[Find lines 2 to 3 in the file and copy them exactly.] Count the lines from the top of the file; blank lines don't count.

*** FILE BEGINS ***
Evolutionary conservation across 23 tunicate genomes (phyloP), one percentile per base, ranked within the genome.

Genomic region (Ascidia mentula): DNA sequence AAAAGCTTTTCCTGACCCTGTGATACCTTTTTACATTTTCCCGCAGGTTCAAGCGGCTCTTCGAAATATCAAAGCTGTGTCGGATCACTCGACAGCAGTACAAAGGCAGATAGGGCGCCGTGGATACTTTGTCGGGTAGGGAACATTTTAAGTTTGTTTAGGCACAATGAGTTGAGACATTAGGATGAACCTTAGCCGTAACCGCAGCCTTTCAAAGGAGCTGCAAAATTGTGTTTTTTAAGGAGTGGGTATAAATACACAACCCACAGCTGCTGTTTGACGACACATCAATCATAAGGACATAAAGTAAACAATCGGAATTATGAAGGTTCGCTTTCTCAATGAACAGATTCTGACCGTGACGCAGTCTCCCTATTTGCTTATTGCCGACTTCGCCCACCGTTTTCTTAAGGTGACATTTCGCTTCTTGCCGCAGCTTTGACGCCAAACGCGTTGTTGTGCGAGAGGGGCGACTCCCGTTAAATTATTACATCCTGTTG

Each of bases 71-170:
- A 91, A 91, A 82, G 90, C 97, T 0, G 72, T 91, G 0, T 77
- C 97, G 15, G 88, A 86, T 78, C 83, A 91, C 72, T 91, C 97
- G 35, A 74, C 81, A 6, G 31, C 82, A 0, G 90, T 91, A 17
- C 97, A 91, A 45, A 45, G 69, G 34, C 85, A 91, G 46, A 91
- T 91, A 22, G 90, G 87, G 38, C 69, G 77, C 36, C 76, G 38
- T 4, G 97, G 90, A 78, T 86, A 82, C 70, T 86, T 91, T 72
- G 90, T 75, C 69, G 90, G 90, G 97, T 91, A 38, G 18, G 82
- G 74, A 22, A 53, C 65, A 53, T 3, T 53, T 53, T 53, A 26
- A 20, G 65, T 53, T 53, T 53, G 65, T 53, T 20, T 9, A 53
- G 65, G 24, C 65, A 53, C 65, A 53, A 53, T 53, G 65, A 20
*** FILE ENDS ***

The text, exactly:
Genomic region (Ascidia mentula): DNA sequence AAAAGCTTTTCCTGACCCTGTGATACCTTTTTACATTTTCCCGCAGGTTCAAGCGGCTCTTCGAAATATCAAAGCTGTGTCGGATCACTCGACAGCAGTACAAAGGCAGATAGGGCGCCGTGGATACTTTGTCGGGTAGGGAACATTTTAAGTTTGTTTAGGCACAATGAGTTGAGACATTAGGATGAACCTTAGCCGTAACCGCAGCCTTTCAAAGGAGCTGCAAAATTGTGTTTTTTAAGGAGTGGGTATAAATACACAACCCACAGCTGCTGTTTGACGACACATCAATCATAAGGACATAAAGTAAACAATCGGAATTATGAAGGTTCGCTTTCTCAATGAACAGATTCTGACCGTGACGCAGTCTCCCTATTTGCTTATTGCCGACTTCGCCCACCGTTTTCTTAAGGTGACATTTCGCTTCTTGCCGCAGCTTTGACGCCAAACGCGTTGTTGTGCGAGAGGGGCGACTCCCGTTAAATTATTACATCCTGTTG

Each of bases 71-170: